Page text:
“Exascale systems will be at least 50 times faster than the nation’s most powerful computers today, and global competition for this technological dominance is fierce. While the U.S. has five of the 10 fastest computers in the world, its most powerful — the Titan system at Oak Ridge National Laboratory — ranks third behind two systems in China. However, the U.S. retains global leadership in the actual application of high performance computing to national security, industry, and science.”
Pressed on how the U.S. stacked up against internationals rivals, particularly China, in the race to exascale, Messina said, “Our current plan is to have delivery of at least one, not necessarily one, in 2021. I would not characterize that as to catch up with China. We do know of course that China has indicated they plan to have at least one exascale system in 2020 but we, for example, do not know whether that system will be a peak exaflops system versus what we are planning to deliver. A concise answer [to your question is we plan to deliver], at least one system in 2021 and another if not in 2021, then in 2022.”
See HPCwire article for a broader overview of the ECP, Messina Update: The US Path to Exascale in 16 slides.
The six selected PathForward vendors all seek to leverage their various expertise and ongoing R&D efforts. Senior executives and research staff from each company participated in yesterday’s briefing but very few specific details were offered, perhaps understandably so. Here are snippets from their comments.
- AMD. “Exascale is important because it pushes industry to innovate more and faster. While the focus of the PathForward program is on HPC the benefits are applicable across a wide range of computing platforms and cloud services as well as computational domains such as machine learning and data science,” said Alan Lee, corporate VP for research and advanced development. He positioned AMD as the only company with both x86 and GPU offerings and expertise in melding the two.
- Cray. “We care very little about peak performance. We are committed to delivering sustained performance on real workloads,” said Steve Scott, SVP and chief technology officer. Cray intends to explore new advances in node-level and system-level technologies and architectures for exascale systems. “[We’ll focus] on building systems that are highly flexible and upgradeable over time in order to take advantage of various [emerging] processor and storage technology.”
- HPE. HPE plans to leverage its several years of R&D into memory driven computing technologies – think The Machine project. “PathForward will significantly accelerate the pace of our development and allow us to leverage activities and investments such as The Machine. [W]e will accelerate R&D into areas such as silicon photonics, balanced systems architecture, and software [for example],” said Mike Vildibill, VP, advanced technologies, exascale development & federal R&D programs.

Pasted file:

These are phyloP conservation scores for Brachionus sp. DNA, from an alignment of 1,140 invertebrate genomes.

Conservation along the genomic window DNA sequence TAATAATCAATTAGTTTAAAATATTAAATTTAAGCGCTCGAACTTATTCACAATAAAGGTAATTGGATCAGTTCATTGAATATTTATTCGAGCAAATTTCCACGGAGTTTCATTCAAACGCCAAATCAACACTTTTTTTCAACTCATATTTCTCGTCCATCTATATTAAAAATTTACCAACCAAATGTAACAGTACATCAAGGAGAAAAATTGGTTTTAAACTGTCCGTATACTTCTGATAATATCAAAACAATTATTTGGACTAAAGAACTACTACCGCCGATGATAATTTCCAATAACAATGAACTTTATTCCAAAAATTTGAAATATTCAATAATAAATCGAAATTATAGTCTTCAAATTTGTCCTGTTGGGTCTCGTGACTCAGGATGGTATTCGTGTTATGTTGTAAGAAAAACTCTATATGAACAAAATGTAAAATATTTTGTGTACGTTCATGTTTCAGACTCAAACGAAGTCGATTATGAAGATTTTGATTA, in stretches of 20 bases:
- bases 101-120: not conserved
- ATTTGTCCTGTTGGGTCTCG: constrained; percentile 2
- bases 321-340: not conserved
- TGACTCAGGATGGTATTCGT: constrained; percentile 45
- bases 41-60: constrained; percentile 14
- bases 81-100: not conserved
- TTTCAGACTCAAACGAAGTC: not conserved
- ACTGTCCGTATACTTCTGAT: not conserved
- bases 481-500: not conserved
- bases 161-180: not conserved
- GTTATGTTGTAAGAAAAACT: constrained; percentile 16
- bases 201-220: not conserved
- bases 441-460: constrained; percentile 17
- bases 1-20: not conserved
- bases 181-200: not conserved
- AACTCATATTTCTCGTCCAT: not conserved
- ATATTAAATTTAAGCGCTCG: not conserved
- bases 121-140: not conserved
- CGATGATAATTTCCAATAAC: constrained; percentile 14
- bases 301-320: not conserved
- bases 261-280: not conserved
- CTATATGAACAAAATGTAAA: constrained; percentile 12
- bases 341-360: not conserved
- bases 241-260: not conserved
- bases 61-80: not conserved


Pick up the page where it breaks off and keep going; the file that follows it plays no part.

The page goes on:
- IBM. “[We believe] future computing is going to be very data centric and we are focused very much on building solutions that allow complex analytics and modeling and simulation to actually be used on very large data sets. We see the major technical challenges to an exascale design to be power efficiency, reliability, scalability, and programmability and we feel very strongly those challenges need to be addressed in the context of a full system design effort,” said Jim Sexton, IBM Fellow and director of data centric systems, IBM Research.
- Intel. “Exascale from Intel’s perspective is not only about high performance computing. It’s also about artificial intelligence and data analytics. We think these three are all part of the solution and need to be encompassed. So HPC is continuing to grow. It’s really established itself as one of the three pillars of scientific discovery, along with theory and experiment. AI is quickly growing and probably the fastest growing segment of computing as we find ways to efficiently use data to find relationships to make accurate predictions,” said Al Gara, Intel Fellow, data center group chief architect, exascale systems. He singles out managing and reducing power consumption as one area Intel will work on.
- NIVDIA. “This contract will focus on critical areas including energy efficiency, GPU architectures and resilience, and our finding will certainly be incorporating to future generations of GPUs after the Volta generation,” said Dally, Ph.D. “It also allows us to focus on improving the resilience of our GPUs which allows them to be applied at greater scale than in the past.”
At least for the moment, the expectation is work done during this PathForward contract will be sufficient to support ECP. Messina said, “At present, we are not [planning a second PathForward RFP for the 2021 systems.]” in response to a question.
Link to DoE press release: https://exascaleproject.org/path-nations-first-exascale-supercomputers-pathforward/